Please Sign In

Please enter a valid username and password
  • Log in with Facebook
» Not a member? Take a moment to register
» Forgot Username or Password

Why Register?
Signing up could earn you gear (click here to learn how)! It also keeps offensive content off our site.

PrinterPrint EMail Email Share This Icon Share

Atlantic
Flyway

Michael R. Shea received his duck hunting education chasing green-winged teal in California’s San Joaquin Valley. Since moving back east, he has been hunting puddlers in eastern Connecticut and divers and sea ducks on the Rhode Island coast. Shea has served as video editor for Field & Stream and Outdoor Life and has written for both magazines, as well as for Ducks Unlimited.

Atlantic
Real-Time Updates From The Atlantic
  • February 1, 2013

    It Was a Most Interesting Duck Season

    1

    By Michael R. Shea

    Erratic weather, a late bird migration, and Super Storm Sandy characterized the 2012-2013 East Coast waterfowl season. For hunters at the right latitude, it was a banner year; while those more south had to work against drought, warm temps and irregular flights.
     
    The season opened with high hopes. Drought had plagued most of the country all summer, and while water levels were low along the Atlantic flyway, it didn’t compare to other regions where water was nonexistent. There seemed to be enough fresh water down most of the Atlantic flyway for migrators to stick around. If anything, the lack of water would help concentrate birds, it was thought. There was plenty of duck food incubating, too, as moist-soil vegetation took hold in dry creek beds and empty backwater beaver ponds. When early fall rains moved through, it was a veritable duck buffet most places north and south. [ Read Full Post ]

  • January 25, 2013

    Bluebills, Geese, Swans at the End of the Season

    2

    By Michael R. Shea

    It has not been the best of duck seasons. Better than last year for most, yes, but warm weather, drought and abundant food resources have made it challenging for many hunters, myself included. Yet despite it all, there have been days of great shooting. For me, no surprise, the last day of the season here in Rhode Island was hands-down the best one.
     
    We went into Narragansett Bay for a late Saturday hunt, which quickly turned into a scouting trip. On Sunday morning we were back, on the X with hundreds of bluebills overhead riding the 30-knot winds. Hunting from the boat, tucked into a lee thick with cattails and marsh grass, with 80 decoys out front – mostly old Herter’s foam bodies, as you can see in the photo above– it didn’t take long for the birds to commit. The dekes were close, 15 yards out, and the scaup and a few buffies nearly landed in the boat. [ Read Full Post ]

  • January 15, 2013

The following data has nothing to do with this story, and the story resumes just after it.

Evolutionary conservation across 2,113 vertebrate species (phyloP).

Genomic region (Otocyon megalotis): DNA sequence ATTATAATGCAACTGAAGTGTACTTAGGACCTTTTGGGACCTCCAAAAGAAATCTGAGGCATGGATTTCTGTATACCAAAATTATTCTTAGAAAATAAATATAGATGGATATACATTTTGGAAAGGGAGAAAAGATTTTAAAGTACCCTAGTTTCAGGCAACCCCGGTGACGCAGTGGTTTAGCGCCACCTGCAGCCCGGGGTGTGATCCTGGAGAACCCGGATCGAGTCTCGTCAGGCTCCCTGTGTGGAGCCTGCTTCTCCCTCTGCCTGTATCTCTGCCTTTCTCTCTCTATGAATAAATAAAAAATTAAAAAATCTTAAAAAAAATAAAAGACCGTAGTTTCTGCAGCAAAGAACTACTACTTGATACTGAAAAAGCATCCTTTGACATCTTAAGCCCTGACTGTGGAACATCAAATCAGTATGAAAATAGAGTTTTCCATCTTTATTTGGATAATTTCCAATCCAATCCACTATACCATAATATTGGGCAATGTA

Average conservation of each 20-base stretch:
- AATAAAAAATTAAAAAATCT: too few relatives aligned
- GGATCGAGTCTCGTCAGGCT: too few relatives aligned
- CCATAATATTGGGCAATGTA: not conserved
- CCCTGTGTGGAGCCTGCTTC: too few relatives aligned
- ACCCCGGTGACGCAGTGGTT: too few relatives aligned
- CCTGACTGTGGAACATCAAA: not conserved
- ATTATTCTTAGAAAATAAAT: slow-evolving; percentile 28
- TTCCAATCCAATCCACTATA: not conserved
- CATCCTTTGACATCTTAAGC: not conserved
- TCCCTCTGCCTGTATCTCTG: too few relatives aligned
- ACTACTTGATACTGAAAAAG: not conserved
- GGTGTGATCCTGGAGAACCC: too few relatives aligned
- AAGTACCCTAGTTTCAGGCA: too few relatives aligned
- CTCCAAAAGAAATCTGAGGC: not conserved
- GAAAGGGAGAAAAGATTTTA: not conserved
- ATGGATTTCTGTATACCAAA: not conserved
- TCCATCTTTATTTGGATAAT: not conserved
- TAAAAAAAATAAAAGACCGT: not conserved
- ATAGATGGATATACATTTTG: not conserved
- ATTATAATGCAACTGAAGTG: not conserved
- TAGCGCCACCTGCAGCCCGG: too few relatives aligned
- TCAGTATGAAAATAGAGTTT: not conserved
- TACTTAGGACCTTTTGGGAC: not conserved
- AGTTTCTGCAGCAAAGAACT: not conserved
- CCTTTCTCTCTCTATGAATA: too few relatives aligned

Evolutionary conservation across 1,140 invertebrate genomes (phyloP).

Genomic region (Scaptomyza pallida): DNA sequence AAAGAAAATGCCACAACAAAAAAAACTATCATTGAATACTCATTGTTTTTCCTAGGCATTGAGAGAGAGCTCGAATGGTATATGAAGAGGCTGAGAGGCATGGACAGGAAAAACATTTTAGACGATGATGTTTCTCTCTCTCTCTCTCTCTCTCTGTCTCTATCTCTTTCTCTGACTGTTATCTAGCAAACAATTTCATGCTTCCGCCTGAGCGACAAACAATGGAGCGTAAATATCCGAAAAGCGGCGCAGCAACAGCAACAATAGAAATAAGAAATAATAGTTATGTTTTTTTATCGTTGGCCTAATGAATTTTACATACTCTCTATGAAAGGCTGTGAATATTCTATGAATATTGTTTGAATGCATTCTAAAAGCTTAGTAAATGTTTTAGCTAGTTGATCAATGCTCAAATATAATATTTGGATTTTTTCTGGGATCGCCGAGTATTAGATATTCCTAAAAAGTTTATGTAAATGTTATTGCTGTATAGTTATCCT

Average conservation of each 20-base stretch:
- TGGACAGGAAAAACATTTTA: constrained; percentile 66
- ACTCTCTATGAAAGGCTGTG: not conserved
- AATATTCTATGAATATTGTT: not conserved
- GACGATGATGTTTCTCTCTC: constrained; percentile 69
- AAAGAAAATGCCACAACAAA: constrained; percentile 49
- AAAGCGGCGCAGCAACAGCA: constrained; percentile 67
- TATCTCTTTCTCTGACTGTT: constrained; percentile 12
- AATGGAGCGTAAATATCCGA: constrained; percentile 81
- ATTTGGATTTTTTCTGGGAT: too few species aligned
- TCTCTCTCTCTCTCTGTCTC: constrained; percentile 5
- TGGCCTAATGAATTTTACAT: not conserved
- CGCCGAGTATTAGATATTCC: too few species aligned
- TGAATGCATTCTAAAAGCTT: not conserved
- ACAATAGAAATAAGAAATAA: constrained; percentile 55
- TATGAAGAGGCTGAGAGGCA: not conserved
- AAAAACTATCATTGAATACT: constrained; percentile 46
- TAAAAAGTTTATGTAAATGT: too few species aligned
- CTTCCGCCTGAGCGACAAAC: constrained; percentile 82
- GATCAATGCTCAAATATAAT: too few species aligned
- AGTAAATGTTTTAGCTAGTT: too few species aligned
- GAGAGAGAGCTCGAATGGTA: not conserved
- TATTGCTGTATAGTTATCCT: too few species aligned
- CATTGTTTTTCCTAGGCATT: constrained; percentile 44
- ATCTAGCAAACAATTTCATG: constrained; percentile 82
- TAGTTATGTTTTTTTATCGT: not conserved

Warmer Weather Cools Off Shooting

    0

    By Michael R. Shea

    The National Climatic Data Center just released its state of the climate overview, confirming what bird hunters have suspected all season long: 2012 was the warmest year on record for the United States. [ Read Full Post ]

  • January 8, 2013

    Peak Bird Numbers in Many Places

    1

    By Michael R. Shea

    With my truck in the shop and no way to tow the boat, I spent Saturday scouting for walk-in spots. Not five minutes from my house, on one of the big coastal ponds here in southern Rhode Island, I found open water and three-dozen black ducks. Right away I called my young cousin Johnny McConnell and asked him if he wanted to see how this thing called duck hunting works. [ Read Full Post ]

  • January 3, 2013

    Mid-Atlantic Duck Hunters: Go Now!

    1

    By Michael R. Shea

    Atlantic flyway duck hunters got what they wanted this holiday season: cold weather. On Christmas Eve temperatures started falling in the northeast, and they have stayed low through New Year. That, plus 4 to 24 inches of new snow in much of New England has ducks pushing south to mid-Atlantic and coastal regions in numbers like we haven’t seen yet this season. [ Read Full Post ]

  • December 21, 2012

    Hunt this Weekend: Winter and Ducks Are on the Horizon

    0

    By Michael R. Shea

    With warm weather and little bird movement on the East Coast this season, it’s been hard to stay optimistic. But Christmas is around the corner, and with it a gift. Temperatures are supposed to drop this weekend, especially in the northern staging grounds that have held steady duck numbers since September. [ Read Full Post ]

  • December 14, 2012

    Warm Weather Has East Coast Seaduck Hunts Suffering

    3

    By Michael R. Shea

    Earlier this week I reported on poor puddle duck hunting along the Atlantic flyway. Well, the bad news extends to seaduck hunters. A survey of guides up and down the coast points to low numbers, high pressure, and hard days on the salt water. 

    “I hate to say it,” said Clifton Ames of Ten Mile Guide Service. “I don’t want to give you a bad report and have no one come hunt, but we’re seeing fewer ducks.” Ames hunts Maine’s mid-coast, traditionally know for some of the best eider hunting in the country, but over the last three or four years, as winters seem to get warmer and warmer, the flocks are getting thinner and thinner.

    “The biggest flocks you’ll see now is 400 and 500 birds,” he said. “Ten years ago it was 10 times that. We’re still getting birds--the guides that are good at it--but the hey day of setting up the decoys and three guys having a limit in the first half hour doesn’t happen any more. The hey day is over.” [ Read Full Post ]

  • December 10, 2012

    Warm, Wet Weather Spreads Ducks Thin

    1

    By Michael R. Shea

    Record highs and wet weather across much of the East Coast has made for poor duck hunting north and south. With little cold weather in sight, it could be a challenging week for Atlantic flyway hunters.

    The shooting wasn’t all bad Monday morning near Block Island sound in Southern Connecticut. The weather was ducky: stiff winds blowing in from offshore gales, steady rain, but warm, with temps in the mid-50s. Black ducks in pairs and triples worked the decoys. Mallards in larger groups of fours, fives, and sixes were around but noncommittal, as were smaller numbers of mergansers and buffleheads. On the same water over the weekend, when the temperatures dipped into the 30s and the fog was thick, some hunters reported quick limits, but we didn’t get close to that Monday.